JEFFERSON CITY, Mo. — Lawmakers on both sides of the aisle are saying Missouri is playing a losing hand after not legalizing sports betting. 

It’s a big question many Missourians want to know: when will I legally be allowed to place a wager on college or professional sports teams? Both Senate and House leadership this week said it’s a priority.

“I think it’s ridiculous,” said Senate Minority Leader John Rizzo, D-Independence. “I have friends that are going to Kansas every weekend. They get up early, they go to Kansas, they make their bets, and they come back to watch the football game.”

Throughout the country, 36 states have legalized sports betting, including all of Missouri’s neighbors. Earlier this month, sports wagering went live in Kansas days before the NFL season started. 

“Over 340,000 attempts by Missourians to access Kansas sports books, 57% of those attempts came from Kansas City, Missouri,” said Rep. Kurtis Gregory, R-Marshall.

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The committee met to discuss Rep. Dan Houx, R-Warrensburg, a bill he filed for special session. Houx told members he proposed the bill to keep the conversation ongoing after lawmakers failed to pass it during regular session. 

“It’s definitely to keep it in the forefront to show Missourians at least the House is trying to do everything that we promised them we would do,” Houx said Monday. 

According to the Kansas Lottery, in the first two weeks of sports betting in the Sunflower State, 2.4 million bets were placed. The company GeoComply said 16,000 people tried to make a bet in Missouri the first day sports betting was legal in Kansas but were blocked. Of those people, 60% of them were in Kansas City, Missouri. 

Houx’s legislation, House Bill 4, is similar to what was before lawmakers this spring, allowing those 21 and older to place wagers on college and professional teams, but would impose a 10% tax rate on sports bets, estimated to bring in $16 million to the state annually. 

“We know here in the Midwest there is a tremendous appetite for sports, and we would assume Missouri is no different,” said Sean Ostrow with the Sports Betting Alliance, who represents Bally’s, BetMGM, Fanatics, FanDuel and DraftKings sports books. 

Ostrow said that within the first weekend of sports betting in Kansas, the Sports Betting Alliance saw 132,000 new users.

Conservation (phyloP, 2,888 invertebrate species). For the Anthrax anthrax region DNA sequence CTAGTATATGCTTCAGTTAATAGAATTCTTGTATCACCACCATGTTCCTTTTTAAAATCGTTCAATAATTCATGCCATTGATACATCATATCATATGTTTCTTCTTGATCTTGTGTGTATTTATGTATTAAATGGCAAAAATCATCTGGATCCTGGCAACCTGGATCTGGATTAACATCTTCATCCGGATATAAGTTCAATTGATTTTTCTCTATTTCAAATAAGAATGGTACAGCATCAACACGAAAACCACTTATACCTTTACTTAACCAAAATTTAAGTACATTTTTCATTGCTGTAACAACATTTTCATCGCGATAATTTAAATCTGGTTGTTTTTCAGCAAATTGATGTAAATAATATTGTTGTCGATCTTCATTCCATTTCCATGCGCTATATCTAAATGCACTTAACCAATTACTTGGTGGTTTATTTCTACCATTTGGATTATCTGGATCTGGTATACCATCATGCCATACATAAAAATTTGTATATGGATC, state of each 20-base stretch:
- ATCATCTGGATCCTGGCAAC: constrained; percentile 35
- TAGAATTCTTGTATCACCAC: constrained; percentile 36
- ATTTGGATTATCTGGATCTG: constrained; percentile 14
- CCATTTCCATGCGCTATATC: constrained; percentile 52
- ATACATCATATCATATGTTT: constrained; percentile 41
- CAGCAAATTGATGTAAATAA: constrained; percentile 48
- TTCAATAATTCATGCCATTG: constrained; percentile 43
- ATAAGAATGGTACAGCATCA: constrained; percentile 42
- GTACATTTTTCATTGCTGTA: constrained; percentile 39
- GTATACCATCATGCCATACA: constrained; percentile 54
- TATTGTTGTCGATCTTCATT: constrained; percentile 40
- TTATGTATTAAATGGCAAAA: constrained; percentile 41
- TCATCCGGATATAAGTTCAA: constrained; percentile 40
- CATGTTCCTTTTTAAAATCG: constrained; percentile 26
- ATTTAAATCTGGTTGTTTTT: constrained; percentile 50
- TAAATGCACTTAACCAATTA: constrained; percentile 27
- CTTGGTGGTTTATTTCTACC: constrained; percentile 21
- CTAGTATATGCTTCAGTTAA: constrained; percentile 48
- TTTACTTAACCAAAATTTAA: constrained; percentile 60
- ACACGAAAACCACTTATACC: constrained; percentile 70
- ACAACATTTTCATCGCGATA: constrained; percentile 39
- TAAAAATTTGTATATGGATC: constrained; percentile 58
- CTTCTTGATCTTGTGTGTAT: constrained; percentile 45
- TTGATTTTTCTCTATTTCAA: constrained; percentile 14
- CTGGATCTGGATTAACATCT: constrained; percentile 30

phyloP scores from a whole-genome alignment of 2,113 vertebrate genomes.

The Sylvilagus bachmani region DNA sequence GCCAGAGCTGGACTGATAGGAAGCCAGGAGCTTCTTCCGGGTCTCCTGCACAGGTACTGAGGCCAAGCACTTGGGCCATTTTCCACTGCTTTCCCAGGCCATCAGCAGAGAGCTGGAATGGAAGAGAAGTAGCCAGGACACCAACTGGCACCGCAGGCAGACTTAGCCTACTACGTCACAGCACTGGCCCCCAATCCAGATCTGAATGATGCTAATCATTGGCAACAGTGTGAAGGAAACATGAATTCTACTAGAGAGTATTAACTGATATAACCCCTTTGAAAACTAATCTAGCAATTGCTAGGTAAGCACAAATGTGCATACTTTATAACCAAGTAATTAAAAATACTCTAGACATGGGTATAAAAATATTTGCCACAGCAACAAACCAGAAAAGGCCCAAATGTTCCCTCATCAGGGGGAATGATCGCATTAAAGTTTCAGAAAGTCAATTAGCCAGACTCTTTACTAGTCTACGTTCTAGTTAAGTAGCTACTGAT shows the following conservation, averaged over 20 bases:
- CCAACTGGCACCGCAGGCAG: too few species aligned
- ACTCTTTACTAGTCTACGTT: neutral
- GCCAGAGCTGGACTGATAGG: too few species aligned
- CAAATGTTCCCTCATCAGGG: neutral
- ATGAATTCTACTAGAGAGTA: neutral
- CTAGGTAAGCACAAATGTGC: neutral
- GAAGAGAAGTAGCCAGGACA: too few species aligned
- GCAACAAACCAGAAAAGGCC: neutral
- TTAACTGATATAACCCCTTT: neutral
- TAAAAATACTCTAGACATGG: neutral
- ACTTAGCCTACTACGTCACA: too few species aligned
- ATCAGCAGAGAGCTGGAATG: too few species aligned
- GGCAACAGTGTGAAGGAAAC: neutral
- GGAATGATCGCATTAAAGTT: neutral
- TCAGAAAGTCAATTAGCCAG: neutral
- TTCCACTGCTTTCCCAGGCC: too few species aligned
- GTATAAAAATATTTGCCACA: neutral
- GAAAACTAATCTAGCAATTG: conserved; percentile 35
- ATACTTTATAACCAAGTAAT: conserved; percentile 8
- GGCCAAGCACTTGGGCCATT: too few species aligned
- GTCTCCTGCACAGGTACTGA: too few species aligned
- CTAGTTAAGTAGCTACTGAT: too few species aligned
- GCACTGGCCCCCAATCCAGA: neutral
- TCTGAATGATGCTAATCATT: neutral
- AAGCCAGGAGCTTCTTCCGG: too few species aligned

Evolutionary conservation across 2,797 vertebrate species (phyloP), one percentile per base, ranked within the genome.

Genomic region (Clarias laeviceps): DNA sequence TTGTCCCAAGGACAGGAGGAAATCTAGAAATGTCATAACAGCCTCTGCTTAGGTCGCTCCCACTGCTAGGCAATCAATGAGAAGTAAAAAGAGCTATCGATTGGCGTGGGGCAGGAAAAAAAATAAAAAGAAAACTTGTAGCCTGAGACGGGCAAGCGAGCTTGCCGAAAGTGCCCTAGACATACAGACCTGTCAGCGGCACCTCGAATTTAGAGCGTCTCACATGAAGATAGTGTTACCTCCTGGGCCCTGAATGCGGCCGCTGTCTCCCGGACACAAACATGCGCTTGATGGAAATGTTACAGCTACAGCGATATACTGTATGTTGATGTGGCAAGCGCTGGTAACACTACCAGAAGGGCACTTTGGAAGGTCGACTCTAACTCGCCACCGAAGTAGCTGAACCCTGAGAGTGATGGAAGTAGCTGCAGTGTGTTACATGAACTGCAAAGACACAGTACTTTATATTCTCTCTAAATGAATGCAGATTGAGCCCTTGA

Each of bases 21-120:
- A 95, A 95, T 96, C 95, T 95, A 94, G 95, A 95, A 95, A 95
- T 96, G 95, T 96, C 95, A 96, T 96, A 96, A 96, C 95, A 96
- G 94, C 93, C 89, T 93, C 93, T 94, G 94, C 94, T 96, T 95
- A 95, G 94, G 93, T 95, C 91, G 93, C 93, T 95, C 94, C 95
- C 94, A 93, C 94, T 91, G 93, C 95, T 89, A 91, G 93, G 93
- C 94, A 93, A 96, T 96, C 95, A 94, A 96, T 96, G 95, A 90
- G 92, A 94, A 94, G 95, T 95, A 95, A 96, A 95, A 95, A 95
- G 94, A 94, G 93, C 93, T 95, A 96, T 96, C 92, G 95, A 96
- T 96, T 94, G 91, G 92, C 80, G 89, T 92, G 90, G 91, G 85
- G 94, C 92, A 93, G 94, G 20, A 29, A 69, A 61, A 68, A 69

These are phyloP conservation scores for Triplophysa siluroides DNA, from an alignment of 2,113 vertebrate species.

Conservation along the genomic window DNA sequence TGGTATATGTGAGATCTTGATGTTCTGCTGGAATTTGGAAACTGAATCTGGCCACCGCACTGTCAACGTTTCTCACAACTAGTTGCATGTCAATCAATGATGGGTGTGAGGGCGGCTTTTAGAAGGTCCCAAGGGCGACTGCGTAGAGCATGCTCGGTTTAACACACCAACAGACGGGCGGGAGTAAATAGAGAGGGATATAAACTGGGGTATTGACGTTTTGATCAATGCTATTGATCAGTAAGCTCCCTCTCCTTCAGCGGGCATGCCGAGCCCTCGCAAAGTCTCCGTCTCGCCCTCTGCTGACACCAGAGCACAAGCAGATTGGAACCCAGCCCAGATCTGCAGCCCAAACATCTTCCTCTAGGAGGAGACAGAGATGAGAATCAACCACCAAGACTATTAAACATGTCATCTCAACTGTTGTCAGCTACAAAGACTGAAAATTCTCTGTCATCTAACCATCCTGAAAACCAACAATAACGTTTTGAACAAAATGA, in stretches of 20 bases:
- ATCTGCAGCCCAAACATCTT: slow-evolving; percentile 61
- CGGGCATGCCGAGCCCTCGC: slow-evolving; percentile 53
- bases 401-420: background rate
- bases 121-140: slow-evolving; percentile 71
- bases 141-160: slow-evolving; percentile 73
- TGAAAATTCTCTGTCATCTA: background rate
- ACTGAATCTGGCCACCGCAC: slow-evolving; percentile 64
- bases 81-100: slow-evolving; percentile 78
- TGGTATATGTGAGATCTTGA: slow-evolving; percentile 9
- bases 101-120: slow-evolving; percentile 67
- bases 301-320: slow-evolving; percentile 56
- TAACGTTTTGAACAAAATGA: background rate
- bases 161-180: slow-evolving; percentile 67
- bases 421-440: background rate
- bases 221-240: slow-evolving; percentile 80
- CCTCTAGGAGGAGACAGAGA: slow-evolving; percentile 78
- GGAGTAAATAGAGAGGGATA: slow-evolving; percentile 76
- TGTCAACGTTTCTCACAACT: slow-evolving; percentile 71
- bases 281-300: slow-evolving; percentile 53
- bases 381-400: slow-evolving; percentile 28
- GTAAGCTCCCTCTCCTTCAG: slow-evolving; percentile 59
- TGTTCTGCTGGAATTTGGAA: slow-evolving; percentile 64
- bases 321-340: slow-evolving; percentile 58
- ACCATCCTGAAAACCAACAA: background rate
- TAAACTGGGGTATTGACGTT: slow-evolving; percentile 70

A big point of contention this past session was what to do with video lottery games like slot machines. Lawmakers call them “grey” machines. These slot machines contain no consumer protections and say that someone will win two out of every 100 times, but there are no laws regulating that. It’s estimated that there are 20,000 “grey” machines throughout the state, but Houx’s bill does not include any language to address it. 

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The Missouri Gaming Association represents the state’s 13 casinos. Compared to other states, Kansas’ tax rate on sports bets is 10%, Illinois’ rate is 17%, Nebraska and Tennessee are 20% and Arkansas is between 13% and 20%. 

The General Assembly is currently back in Jefferson City for a special session to cut income taxes and to reauthorize tax credits for farmers. The odds of the legislation passing during this session are low. 

“Sports betting is clearly beyond the call and does not relate to Gov. Parson’s topics in the call,” the governor’s communications director Kelli Jones said Monday. “I do not anticipate the call being expanded to include sports betting.”

Missourians aren’t the only ones who want to place bets on players and teams. Representatives from the Royals, Kansas City Current, St. Louis City SC, Blues, and Cardinals also testified in favor of legalizing sports wagering. 

“We would like to see it passed, and we think this is a good way for us to keep this issue in the forefront,” said Rich Aubuchon, lobbyist for the Kansas City Chiefs.

When asked about sports betting during a press conference Wednesday, Senate Majority Leader Caleb Rowden, R-Columbia, said it will be a priority next session. 

“We look dumb, so let’s fix it,” Rowden said. 

Rizzo said it makes no sense that Missourians can waste their life savings at a casino and if you have a medical license, you can buy marijuana, but he can’t bet on Chief quarterback Patrick Mahomes. 

“I totally agree with the floor leader, these chambers look like fools for not getting it done,” Rizzo said. “I hope it gets done, I hope Patrick Mahomes is the MVP and I hope that the Chief wins the Super Bowl and I can bet on it.”

Incoming Speaker of the House Dean Plocher, R-Des Peres, said Thursday he also plans to make sports betting a priority next session. He said it’s something that already should have been done. 

Parson’s special session call is to lower the state’s income tax rate from 5.3% down to 4.8% and to reauthorize tax credits for farmers for at least six years. 

According to the National Council on Problem Gambling, around 92,000 Missourians are currently struggling with a gambling problem, ranking Missouri 33rd out of 50 states. Last year, there were 4,000 calls and texts to the National Problem Gambling Hotline from Missouri.